False-colour transmission electron micrograph of a B.1.1.7 variant coronavirus. The variant's increased transmissibility is believed to be due to changes in the structure of the spike proteins, shown here in green.
There are many thousands of variants of SARS-CoV-2, which can be grouped into the much larger clades. Several different clade nomenclatures have been proposed. Nextstrain divides the variants into five clades (19A, 19B, 20A, 20B, and 20C), while GISAID divides them into seven (L, O, V, S, G, GH, and GR).
Beta: Lineage B.1.351 emerged in South Africa in May 2020, with evidence of increased transmissibility and changes to antigenicity, with some public health officials raising alarms about its impact on the efficacy of some vaccines. Notable mutations include K417N, E484K and N501Y.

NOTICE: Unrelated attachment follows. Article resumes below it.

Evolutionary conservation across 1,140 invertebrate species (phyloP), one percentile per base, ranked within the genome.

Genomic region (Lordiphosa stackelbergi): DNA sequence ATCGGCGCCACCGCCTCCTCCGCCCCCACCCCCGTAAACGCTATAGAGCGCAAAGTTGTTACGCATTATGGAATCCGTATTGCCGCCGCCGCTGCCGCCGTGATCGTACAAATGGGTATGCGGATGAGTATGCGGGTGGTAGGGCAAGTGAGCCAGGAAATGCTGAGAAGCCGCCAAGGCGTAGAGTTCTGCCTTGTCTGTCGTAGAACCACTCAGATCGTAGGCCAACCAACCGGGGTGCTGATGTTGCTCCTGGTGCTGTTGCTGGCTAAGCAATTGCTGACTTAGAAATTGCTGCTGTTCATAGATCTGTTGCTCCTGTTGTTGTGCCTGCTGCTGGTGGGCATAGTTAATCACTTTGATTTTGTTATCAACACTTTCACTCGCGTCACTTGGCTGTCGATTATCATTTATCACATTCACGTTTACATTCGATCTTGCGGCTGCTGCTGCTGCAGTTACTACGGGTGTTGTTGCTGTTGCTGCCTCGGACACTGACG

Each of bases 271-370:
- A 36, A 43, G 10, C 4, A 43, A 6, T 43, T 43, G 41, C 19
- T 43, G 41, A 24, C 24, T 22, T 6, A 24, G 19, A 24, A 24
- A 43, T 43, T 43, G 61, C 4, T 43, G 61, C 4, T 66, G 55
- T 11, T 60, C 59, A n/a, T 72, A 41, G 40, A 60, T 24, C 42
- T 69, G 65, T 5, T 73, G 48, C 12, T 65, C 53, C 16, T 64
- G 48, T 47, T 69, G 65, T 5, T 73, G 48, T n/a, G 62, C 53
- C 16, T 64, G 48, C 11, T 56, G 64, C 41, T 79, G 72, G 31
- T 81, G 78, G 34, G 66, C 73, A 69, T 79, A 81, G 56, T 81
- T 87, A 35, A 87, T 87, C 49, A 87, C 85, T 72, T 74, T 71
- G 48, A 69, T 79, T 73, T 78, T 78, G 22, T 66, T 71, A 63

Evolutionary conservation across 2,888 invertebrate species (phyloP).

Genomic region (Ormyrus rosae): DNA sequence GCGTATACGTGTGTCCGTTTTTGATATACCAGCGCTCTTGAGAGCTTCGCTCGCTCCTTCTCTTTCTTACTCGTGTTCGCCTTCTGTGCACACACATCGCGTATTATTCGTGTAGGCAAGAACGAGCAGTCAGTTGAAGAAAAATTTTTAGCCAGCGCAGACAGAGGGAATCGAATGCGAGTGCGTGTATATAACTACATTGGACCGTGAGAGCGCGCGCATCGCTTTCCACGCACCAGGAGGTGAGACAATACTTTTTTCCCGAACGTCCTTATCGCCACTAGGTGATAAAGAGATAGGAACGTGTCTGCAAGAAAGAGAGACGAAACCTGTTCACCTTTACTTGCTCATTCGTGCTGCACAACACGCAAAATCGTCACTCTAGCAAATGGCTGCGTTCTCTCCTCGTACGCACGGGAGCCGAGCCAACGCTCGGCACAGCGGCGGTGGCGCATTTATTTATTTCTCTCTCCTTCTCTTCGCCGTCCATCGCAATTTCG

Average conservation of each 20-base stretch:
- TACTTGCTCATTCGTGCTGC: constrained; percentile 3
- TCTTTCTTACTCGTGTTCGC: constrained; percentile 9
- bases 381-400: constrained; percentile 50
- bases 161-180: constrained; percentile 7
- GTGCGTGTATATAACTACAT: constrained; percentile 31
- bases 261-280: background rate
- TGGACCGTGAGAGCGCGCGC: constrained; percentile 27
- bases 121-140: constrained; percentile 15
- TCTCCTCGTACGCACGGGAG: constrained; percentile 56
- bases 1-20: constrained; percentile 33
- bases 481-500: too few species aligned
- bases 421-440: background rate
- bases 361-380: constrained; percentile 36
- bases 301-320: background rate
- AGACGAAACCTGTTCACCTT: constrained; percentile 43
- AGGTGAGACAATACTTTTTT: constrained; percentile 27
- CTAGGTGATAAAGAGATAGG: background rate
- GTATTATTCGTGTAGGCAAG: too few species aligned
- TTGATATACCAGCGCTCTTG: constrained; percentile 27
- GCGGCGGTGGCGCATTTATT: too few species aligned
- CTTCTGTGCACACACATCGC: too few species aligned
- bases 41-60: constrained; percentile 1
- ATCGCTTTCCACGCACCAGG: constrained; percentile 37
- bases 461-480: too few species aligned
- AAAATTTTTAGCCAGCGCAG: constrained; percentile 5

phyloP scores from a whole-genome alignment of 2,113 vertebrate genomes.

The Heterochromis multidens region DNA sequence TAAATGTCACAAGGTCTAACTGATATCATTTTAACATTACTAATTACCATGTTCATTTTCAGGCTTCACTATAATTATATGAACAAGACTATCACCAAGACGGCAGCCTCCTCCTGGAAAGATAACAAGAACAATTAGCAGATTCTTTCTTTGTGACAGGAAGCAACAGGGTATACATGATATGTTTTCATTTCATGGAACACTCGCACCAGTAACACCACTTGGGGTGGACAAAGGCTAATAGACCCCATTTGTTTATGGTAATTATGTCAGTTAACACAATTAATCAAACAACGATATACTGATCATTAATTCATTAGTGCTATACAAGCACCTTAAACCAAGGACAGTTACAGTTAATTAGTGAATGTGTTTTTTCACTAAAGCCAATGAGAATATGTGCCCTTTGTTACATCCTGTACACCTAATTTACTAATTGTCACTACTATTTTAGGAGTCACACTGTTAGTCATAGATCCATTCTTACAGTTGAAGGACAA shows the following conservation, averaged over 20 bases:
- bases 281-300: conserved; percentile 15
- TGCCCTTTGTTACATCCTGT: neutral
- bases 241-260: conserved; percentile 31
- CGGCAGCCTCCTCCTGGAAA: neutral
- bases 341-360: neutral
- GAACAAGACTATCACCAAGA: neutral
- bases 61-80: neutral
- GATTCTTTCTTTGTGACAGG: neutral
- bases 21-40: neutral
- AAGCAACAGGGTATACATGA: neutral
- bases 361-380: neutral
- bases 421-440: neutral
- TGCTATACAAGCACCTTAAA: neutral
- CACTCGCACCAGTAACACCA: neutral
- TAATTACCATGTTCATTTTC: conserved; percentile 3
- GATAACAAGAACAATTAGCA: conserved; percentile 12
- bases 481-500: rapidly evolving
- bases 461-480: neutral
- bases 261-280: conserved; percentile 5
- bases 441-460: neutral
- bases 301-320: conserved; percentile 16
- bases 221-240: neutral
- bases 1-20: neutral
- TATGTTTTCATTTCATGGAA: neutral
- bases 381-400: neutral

Gamma: Lineage P.1 emerged in Brazil in November 2020, also with evidence of increased transmissibility and virulence, alongside changes to antigenicity. Similar concerns about vaccine efficacy have been raised. Notable mutations also include K417N, E484K and N501Y.
Delta: Lineage B.1.617.2 emerged in India in October 2020. There is also evidence of increased transmissibility and changes to antigenicity.
Each SARS-CoV-2 virion is 50–200 nanometres in diameter. Like other coronaviruses, SARS-CoV-2 has four structural proteins, known as the S (spike), E (envelope), M (membrane), and N (nucleocapsid) proteins; the N protein holds the RNA genome, and the S, E, and M proteins together create the viral envelope. Coronavirus S proteins are glycoproteins that are divided into two functional parts (S1 and S2). In SARS-CoV-2, the spike protein, which has been imaged at the atomic level using cryogenic electron microscopy, is the protein responsible for allowing the virus to attach to and fuse with the membrane of a host cell; specifically, its S1 subunit catalyzes attachment, the S2 subunit fusion.